Understanding Google’s Upcoming Mobile-Friendly Algorithm Changes
Come April 21, 2015, megalithic search engine Google will divide the HTTP world into the Haves and the Have Nots, into those that are mobile-friendly and those that are not.
There is no spectrum of mobile-friendliness. In an effort to woo the 60 percent of its traffic that search by smartphone, tablet and “phablet,” Google will either assign a website a gray mobile-friendly label in the SERP description, or it will not. Pages that fail the test will either not be returned or will straggle in at the bottom.
The algorithm works by page-by-page, real-time analysis. It does not affect desktop searches.
In a Google+ Hangout video chat, Google officials reported that more than 200 factors played into the mobile-friendliness of a webpage. Factors include font size, button-to-button distances, scannable content and site responsive design.
Many of Google’s recommendations spawned from their concern over the user experience and not only backend design. It is very important, said the search engine honchos, is to improve page loading speed. Google does not recommend auto-play videos or full-page interstitial advertisements, since these interruptions can annoy the visitor.
Webmasters can test out their pages using Google’s Mobile-Friendly Test tool. Those that have the Google Webmaster Tool can access a full roster of mobility issues through the generated Mobile Usability Report.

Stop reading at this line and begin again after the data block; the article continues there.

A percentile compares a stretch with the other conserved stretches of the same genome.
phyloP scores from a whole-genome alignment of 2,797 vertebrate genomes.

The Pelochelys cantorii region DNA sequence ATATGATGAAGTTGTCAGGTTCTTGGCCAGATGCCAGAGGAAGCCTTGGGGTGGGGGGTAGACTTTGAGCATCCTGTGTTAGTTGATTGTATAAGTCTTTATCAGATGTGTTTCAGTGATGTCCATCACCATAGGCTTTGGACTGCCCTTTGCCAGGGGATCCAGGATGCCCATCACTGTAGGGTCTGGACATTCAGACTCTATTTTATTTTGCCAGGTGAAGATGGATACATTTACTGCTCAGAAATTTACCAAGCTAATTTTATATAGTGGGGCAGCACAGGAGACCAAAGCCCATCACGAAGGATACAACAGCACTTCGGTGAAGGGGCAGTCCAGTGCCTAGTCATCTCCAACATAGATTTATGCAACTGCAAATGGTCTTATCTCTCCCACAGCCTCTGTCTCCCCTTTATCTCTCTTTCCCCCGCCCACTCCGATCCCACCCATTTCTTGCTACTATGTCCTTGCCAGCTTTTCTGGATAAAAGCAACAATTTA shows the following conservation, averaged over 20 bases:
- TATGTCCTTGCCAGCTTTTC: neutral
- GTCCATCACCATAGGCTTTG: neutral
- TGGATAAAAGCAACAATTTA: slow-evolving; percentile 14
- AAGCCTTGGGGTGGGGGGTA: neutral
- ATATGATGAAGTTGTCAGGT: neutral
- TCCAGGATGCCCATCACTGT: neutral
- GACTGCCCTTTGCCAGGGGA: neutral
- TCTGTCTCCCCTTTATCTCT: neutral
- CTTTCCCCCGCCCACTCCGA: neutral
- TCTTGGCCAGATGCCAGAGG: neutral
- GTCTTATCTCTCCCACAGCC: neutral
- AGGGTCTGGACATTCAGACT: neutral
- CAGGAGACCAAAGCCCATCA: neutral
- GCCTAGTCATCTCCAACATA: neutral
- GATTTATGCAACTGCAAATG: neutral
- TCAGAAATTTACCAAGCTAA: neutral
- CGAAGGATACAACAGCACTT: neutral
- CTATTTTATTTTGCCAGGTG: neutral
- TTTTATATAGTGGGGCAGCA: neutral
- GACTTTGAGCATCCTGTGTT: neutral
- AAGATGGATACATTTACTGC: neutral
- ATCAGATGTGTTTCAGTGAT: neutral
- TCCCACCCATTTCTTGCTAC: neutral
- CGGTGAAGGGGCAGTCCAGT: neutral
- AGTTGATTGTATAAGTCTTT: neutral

There are other issues to which no one has yet received crystal-clear answers. Google has asserted that organic mobile results will see changes, but it is “unclear” how things will play out in Google Adwords, leaving SEO experts a bit bewildered.
Google News, by the way, is currently exempt from the SEO algorithm changes. Within a few days or weeks after the April 21 rollout, Google hopes to apply the algorithm to web pages in all languages, not just English.
“Do not focus on chasing the algorithm,” advised Google in the mid-March 2015 Hangout conference, thus helping to calm the sizzle about “mobilegeddon.” Although mobile traffic does account for the lion’s share of online activity, conversion rates and e-commerce usage is still highest on desktops.
With that said, Google expects its mobile users to be kept happy – and that is now in our hands.